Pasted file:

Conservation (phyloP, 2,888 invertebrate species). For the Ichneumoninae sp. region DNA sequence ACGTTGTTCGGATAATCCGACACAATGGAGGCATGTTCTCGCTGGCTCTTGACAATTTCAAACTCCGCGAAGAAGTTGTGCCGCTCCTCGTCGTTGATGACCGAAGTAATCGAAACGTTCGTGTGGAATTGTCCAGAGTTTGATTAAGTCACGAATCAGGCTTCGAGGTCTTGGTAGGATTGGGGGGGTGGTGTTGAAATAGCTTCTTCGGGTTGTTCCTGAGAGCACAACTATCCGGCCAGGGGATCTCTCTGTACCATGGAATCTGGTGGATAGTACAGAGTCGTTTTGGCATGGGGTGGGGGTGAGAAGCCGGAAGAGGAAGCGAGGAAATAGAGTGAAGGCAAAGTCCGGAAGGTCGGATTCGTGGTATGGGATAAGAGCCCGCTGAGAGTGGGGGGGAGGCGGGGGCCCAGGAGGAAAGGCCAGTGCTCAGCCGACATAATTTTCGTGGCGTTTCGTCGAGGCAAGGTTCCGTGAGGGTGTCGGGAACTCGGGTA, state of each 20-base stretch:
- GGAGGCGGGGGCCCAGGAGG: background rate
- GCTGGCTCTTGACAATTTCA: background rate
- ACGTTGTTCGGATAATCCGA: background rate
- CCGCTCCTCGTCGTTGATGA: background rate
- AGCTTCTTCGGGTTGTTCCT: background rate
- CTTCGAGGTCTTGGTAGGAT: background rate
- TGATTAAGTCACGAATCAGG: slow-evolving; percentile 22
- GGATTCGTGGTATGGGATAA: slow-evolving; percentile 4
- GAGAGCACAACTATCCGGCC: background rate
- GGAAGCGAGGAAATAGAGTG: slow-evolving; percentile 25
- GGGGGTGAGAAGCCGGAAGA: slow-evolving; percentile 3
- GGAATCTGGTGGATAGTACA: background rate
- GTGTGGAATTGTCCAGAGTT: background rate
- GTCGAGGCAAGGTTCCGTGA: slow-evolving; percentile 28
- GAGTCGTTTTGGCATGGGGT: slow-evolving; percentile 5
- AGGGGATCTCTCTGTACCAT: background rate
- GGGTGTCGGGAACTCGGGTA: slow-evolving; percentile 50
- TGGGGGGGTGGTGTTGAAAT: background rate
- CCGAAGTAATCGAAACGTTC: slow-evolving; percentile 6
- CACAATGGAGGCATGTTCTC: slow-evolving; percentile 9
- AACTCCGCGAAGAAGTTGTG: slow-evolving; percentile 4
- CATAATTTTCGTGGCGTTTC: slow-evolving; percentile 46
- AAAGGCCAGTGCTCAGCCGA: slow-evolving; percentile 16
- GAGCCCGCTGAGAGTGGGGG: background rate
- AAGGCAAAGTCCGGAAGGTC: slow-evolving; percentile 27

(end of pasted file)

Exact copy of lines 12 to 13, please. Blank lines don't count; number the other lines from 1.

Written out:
- GGGGGTGAGAAGCCGGAAGA: slow-evolving; percentile 3
- GGAATCTGGTGGATAGTACA: background rate